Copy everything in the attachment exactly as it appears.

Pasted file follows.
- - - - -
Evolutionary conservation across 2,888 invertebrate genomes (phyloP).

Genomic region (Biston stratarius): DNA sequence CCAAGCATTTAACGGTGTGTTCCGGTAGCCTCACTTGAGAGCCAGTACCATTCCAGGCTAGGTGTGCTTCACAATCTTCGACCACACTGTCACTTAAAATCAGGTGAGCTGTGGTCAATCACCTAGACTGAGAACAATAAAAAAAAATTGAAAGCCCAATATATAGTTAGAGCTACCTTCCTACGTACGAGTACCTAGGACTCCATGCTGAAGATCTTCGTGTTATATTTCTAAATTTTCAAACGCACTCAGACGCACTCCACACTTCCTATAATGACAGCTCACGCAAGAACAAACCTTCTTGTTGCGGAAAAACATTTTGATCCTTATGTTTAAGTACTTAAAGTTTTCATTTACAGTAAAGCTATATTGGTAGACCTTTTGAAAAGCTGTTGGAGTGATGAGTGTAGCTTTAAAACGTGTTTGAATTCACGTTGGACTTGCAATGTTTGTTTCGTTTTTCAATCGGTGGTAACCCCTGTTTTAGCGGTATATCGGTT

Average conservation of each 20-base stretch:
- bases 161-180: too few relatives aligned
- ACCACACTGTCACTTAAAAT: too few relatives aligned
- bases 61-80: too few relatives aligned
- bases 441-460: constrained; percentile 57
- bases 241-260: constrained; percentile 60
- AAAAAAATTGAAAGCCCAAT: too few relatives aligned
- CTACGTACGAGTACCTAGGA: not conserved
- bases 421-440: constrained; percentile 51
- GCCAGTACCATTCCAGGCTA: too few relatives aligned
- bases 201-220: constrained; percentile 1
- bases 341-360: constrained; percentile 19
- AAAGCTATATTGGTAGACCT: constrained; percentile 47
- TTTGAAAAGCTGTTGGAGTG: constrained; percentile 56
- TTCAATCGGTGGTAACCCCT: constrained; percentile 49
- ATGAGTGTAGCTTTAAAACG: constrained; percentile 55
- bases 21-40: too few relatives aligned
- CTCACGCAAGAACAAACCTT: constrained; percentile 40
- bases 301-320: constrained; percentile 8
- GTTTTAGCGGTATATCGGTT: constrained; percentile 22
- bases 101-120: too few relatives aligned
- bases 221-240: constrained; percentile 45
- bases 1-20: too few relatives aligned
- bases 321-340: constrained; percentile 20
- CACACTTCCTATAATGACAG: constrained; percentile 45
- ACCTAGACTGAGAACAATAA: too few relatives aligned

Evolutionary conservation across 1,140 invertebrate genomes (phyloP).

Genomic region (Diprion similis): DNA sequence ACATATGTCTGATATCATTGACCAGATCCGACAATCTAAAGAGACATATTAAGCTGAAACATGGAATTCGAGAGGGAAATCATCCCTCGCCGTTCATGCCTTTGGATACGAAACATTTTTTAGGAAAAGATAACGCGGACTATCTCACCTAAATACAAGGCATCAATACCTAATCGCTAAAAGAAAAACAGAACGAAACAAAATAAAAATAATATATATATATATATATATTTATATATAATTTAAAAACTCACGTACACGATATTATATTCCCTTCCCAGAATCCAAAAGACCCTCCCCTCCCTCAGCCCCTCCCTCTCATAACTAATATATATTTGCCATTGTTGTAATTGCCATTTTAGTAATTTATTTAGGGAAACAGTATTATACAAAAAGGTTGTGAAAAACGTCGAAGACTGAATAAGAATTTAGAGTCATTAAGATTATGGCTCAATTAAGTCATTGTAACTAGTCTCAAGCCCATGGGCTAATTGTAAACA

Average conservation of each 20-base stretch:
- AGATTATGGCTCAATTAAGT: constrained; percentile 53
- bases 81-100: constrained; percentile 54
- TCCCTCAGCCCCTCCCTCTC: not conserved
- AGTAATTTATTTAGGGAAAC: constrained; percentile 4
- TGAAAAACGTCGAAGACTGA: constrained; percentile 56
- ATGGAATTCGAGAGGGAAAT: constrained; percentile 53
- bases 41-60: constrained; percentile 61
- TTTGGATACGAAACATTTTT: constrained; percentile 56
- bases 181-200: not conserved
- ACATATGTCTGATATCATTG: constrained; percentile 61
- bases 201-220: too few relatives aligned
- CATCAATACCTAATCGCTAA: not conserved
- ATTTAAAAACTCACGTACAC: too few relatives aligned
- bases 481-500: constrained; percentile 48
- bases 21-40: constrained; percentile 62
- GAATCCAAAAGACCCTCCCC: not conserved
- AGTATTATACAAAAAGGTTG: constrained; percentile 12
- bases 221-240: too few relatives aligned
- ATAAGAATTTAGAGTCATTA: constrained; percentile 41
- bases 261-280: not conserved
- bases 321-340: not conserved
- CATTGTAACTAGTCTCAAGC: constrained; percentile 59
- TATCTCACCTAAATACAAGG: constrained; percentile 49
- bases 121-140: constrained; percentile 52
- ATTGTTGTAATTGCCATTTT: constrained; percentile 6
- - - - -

Evolutionary conservation across 2,888 invertebrate genomes (phyloP).

Genomic region (Biston stratarius): DNA sequence CCAAGCATTTAACGGTGTGTTCCGGTAGCCTCACTTGAGAGCCAGTACCATTCCAGGCTAGGTGTGCTTCACAATCTTCGACCACACTGTCACTTAAAATCAGGTGAGCTGTGGTCAATCACCTAGACTGAGAACAATAAAAAAAAATTGAAAGCCCAATATATAGTTAGAGCTACCTTCCTACGTACGAGTACCTAGGACTCCATGCTGAAGATCTTCGTGTTATATTTCTAAATTTTCAAACGCACTCAGACGCACTCCACACTTCCTATAATGACAGCTCACGCAAGAACAAACCTTCTTGTTGCGGAAAAACATTTTGATCCTTATGTTTAAGTACTTAAAGTTTTCATTTACAGTAAAGCTATATTGGTAGACCTTTTGAAAAGCTGTTGGAGTGATGAGTGTAGCTTTAAAACGTGTTTGAATTCACGTTGGACTTGCAATGTTTGTTTCGTTTTTCAATCGGTGGTAACCCCTGTTTTAGCGGTATATCGGTT

Average conservation of each 20-base stretch:
- bases 161-180: too few relatives aligned
- ACCACACTGTCACTTAAAAT: too few relatives aligned
- bases 61-80: too few relatives aligned
- bases 441-460: constrained; percentile 57
- bases 241-260: constrained; percentile 60
- AAAAAAATTGAAAGCCCAAT: too few relatives aligned
- CTACGTACGAGTACCTAGGA: not conserved
- bases 421-440: constrained; percentile 51
- GCCAGTACCATTCCAGGCTA: too few relatives aligned
- bases 201-220: constrained; percentile 1
- bases 341-360: constrained; percentile 19
- AAAGCTATATTGGTAGACCT: constrained; percentile 47
- TTTGAAAAGCTGTTGGAGTG: constrained; percentile 56
- TTCAATCGGTGGTAACCCCT: constrained; percentile 49
- ATGAGTGTAGCTTTAAAACG: constrained; percentile 55
- bases 21-40: too few relatives aligned
- CTCACGCAAGAACAAACCTT: constrained; percentile 40
- bases 301-320: constrained; percentile 8
- GTTTTAGCGGTATATCGGTT: constrained; percentile 22
- bases 101-120: too few relatives aligned
- bases 221-240: constrained; percentile 45
- bases 1-20: too few relatives aligned
- bases 321-340: constrained; percentile 20
- CACACTTCCTATAATGACAG: constrained; percentile 45
- ACCTAGACTGAGAACAATAA: too few relatives aligned

Evolutionary conservation across 1,140 invertebrate genomes (phyloP).

Genomic region (Diprion similis): DNA sequence ACATATGTCTGATATCATTGACCAGATCCGACAATCTAAAGAGACATATTAAGCTGAAACATGGAATTCGAGAGGGAAATCATCCCTCGCCGTTCATGCCTTTGGATACGAAACATTTTTTAGGAAAAGATAACGCGGACTATCTCACCTAAATACAAGGCATCAATACCTAATCGCTAAAAGAAAAACAGAACGAAACAAAATAAAAATAATATATATATATATATATATTTATATATAATTTAAAAACTCACGTACACGATATTATATTCCCTTCCCAGAATCCAAAAGACCCTCCCCTCCCTCAGCCCCTCCCTCTCATAACTAATATATATTTGCCATTGTTGTAATTGCCATTTTAGTAATTTATTTAGGGAAACAGTATTATACAAAAAGGTTGTGAAAAACGTCGAAGACTGAATAAGAATTTAGAGTCATTAAGATTATGGCTCAATTAAGTCATTGTAACTAGTCTCAAGCCCATGGGCTAATTGTAAACA

Average conservation of each 20-base stretch:
- AGATTATGGCTCAATTAAGT: constrained; percentile 53
- bases 81-100: constrained; percentile 54
- TCCCTCAGCCCCTCCCTCTC: not conserved
- AGTAATTTATTTAGGGAAAC: constrained; percentile 4
- TGAAAAACGTCGAAGACTGA: constrained; percentile 56
- ATGGAATTCGAGAGGGAAAT: constrained; percentile 53
- bases 41-60: constrained; percentile 61
- TTTGGATACGAAACATTTTT: constrained; percentile 56
- bases 181-200: not conserved
- ACATATGTCTGATATCATTG: constrained; percentile 61
- bases 201-220: too few relatives aligned
- CATCAATACCTAATCGCTAA: not conserved
- ATTTAAAAACTCACGTACAC: too few relatives aligned
- bases 481-500: constrained; percentile 48
- bases 21-40: constrained; percentile 62
- GAATCCAAAAGACCCTCCCC: not conserved
- AGTATTATACAAAAAGGTTG: constrained; percentile 12
- bases 221-240: too few relatives aligned
- ATAAGAATTTAGAGTCATTA: constrained; percentile 41
- bases 261-280: not conserved
- bases 321-340: not conserved
- CATTGTAACTAGTCTCAAGC: constrained; percentile 59
- TATCTCACCTAAATACAAGG: constrained; percentile 49
- bases 121-140: constrained; percentile 52
- ATTGTTGTAATTGCCATTTT: constrained; percentile 6